For the second time in as many days a major news report on Foxconn Technology Group scaling back its $10 billion facility in southeast Wisconsin cast doubt on the project’s future, though this time the report was sharply denied by the company and state and local government officials.
On Thursday, Japanese business publication Nikkei Asian Review reported the Taiwanese electronic manufacturer’s Racine County project “has been suspended and scaled back as a result of negotiations with new Gov. Tony Evers.”
On Wednesday, company officials acknowledged the project, which is eligible for more than $4 billion in state and local tax incentives, has shifted its scope after Reuters quoted company executive Louis Woo saying it could not competitively make television screens in the U.S. and “in Wisconsin we’re not building a factory.”
The company reiterated Thursday it remains committed to the project and creating 13,000 jobs. In an email Thursday to Milwaukee television station WTMJ, Woo said, “No matter how we look at it, the campus cannot be simply described as a factory. It is a lot more than that.”
The Nikkei article cited a Foxconn document the financial publication obtained along with an unnamed company source who explained the decision to delay work on the Wisconsin project is in partly due to “weakening macroeconomic conditions” and the ongoing U.S.-China trade dispute.
Woo in his email to WTMJ did not confirm the Wisconsin facility would make large liquid crystal display TV screens, as originally proposed.
“We are still considering if, when and which panel technology to build which will best suit the customers’ demands and the state of Wisconsin,” Woo wrote.
Foxconn in a statement Thursday morning said its interactions with Evers have been constructive and it looks forward to ongoing discussions to “broaden the base of our investment within the State of Wisconsin.”
Evers’ side: It’s ‘false’
The Nikkei article reported Evers “approached Foxconn to renegotiate some of the side deals” former Gov. Scott Walker made with the company.
Evers spokeswoman Melissa Baldauff said in response to the story that “claims made today that (Evers) has tried to renegotiate the Foxconn contract are false.”
In a statement, Mark Hogan, CEO of the Wisconsin Economic Development Corp., which helped craft the Foxconn incentive package, disputed the contention in the article that there have been attempts to renegotiate the project.
“I have been involved in the Foxconn project from day one and there have never been any side deals and the contract stands on its own,” Hogan said. “In addition, there have been no attempts by either the company or the Evers or Walker administrations to renegotiate WEDC’s contract.”
WEDC spokesman Kelly Lietz said he is unsure what “side deals” specifically refers to in the article, but that Hogan isn’t aware of any such deals occurring. The company has announced a North American headquarters in Milwaukee, innovation centers in Green Bay and Eau Claire and at one time was exploring another facility in the Madison area. Lietz declined to speculate on whether any of those were what the article meant by “side deals.”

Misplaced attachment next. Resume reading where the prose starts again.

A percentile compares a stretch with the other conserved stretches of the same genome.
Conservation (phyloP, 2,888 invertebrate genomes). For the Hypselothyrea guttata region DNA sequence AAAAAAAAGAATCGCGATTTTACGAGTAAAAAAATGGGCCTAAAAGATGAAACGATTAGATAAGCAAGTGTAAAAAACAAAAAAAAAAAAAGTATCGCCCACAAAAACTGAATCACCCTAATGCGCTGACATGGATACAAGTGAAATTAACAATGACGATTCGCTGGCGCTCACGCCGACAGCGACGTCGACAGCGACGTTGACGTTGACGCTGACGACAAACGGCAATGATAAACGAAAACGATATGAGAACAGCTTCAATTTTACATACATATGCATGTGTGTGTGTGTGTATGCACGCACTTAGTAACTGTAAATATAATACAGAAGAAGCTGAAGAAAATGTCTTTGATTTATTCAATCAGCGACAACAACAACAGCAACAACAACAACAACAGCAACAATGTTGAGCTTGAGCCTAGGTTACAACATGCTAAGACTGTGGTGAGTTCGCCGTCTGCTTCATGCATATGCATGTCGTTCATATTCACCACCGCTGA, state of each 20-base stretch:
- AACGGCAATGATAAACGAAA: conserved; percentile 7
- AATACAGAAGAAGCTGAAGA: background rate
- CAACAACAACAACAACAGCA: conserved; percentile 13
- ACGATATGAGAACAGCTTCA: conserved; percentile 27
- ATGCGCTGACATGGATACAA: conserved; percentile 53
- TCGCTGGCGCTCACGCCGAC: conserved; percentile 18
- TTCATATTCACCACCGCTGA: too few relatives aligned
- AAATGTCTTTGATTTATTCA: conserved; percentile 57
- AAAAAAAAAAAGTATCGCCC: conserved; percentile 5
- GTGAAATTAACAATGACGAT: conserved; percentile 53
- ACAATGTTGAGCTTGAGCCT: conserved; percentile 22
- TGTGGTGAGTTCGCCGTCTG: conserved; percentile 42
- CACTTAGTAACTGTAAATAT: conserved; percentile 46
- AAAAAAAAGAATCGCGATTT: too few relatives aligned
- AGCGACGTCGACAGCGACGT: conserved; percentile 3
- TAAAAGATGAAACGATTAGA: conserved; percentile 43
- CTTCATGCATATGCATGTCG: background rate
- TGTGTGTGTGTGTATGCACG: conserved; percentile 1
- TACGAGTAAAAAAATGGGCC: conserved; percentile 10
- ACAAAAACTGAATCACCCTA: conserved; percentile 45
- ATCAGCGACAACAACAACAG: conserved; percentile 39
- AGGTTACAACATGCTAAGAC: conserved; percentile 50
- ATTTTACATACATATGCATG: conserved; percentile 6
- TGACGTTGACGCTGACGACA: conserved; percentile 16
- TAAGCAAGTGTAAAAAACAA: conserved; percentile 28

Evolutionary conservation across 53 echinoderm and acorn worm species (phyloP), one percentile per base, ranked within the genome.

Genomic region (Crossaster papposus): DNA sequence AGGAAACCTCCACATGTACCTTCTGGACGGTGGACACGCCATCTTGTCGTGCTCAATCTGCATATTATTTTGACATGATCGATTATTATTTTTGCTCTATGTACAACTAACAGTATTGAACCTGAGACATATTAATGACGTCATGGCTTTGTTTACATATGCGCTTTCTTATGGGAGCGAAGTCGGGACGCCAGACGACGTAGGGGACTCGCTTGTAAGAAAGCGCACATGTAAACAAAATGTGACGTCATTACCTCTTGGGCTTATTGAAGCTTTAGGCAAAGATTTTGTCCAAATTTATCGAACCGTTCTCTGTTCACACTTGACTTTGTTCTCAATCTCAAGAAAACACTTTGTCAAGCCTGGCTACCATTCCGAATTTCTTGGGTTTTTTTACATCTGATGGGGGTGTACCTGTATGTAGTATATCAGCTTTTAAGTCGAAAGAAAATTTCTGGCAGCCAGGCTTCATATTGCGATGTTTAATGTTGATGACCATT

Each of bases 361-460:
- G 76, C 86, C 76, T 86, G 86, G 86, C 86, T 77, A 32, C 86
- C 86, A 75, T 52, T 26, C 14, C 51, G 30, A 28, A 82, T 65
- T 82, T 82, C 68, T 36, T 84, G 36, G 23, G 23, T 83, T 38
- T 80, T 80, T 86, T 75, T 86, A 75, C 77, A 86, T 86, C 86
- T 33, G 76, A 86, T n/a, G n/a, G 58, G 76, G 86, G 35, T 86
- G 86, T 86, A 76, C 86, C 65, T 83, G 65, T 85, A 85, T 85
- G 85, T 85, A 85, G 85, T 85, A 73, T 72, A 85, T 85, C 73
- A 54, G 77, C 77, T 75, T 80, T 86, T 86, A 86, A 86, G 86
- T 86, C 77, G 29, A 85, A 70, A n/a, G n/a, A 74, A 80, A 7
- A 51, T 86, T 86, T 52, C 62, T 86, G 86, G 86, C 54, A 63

Overtures of reassurance
The company affirmed Thursday in the next 18 months it plans to construct several facilities at the Mount Pleasant site in Racine County, including a back-end packaging plant, high-precision molding factory, a system integration assembly facility, a conceptual product testing center and research-and-development data center.
In a statement, Claude Lois, project director for the village of Mount Pleasant, which has approved construction permits for work on the Foxconn site, said work remains ongoing and Foxconn has not requested any change to its existing permits.
Lois said construction so far has included construction of a multi-purpose building and development of a 3-million-square-foot pad that will serve as a foundation for future building construction this spring.
In an interview with Reuters, a company executive said the bulk of the jobs at the facility would be for white-collar research and engineering jobs, rather than the types of blue-collar manufacturing jobs President Donald Trump touted when he and former Gov. Scott Walker broke ground on the project last June.
Evers’ top department secretary-designee said Wednesday the administration has been in regular contact with Foxconn, “however, we were surprised to learn about this development.”
In recent past
The two reports followed others from the past year questioning Foxconn’s Wisconsin investment.
Foxconn earlier in January admitted it had not met the minimum job creation quota to qualify for state tax incentives. It created 178 direct, full-time jobs, short of the minimum 260 needed to receive the first round of $9.5 million in state tax credits. The company would be able to claim those credits in future years if it exceeds the jobs target for any given verification period.
A report from Moody’s Investors Service called the missed jobs target “credit negative” and said it underscores the project’s risks to Racine County and the village of Mount Pleasant, as well as the state’s exposure to project failure. “Credit negative” does not mean a rating or outlook change; rather, it shows the impact of a distinct event or development.
State Journal reporter Mark Sommerhauser contributed to this report.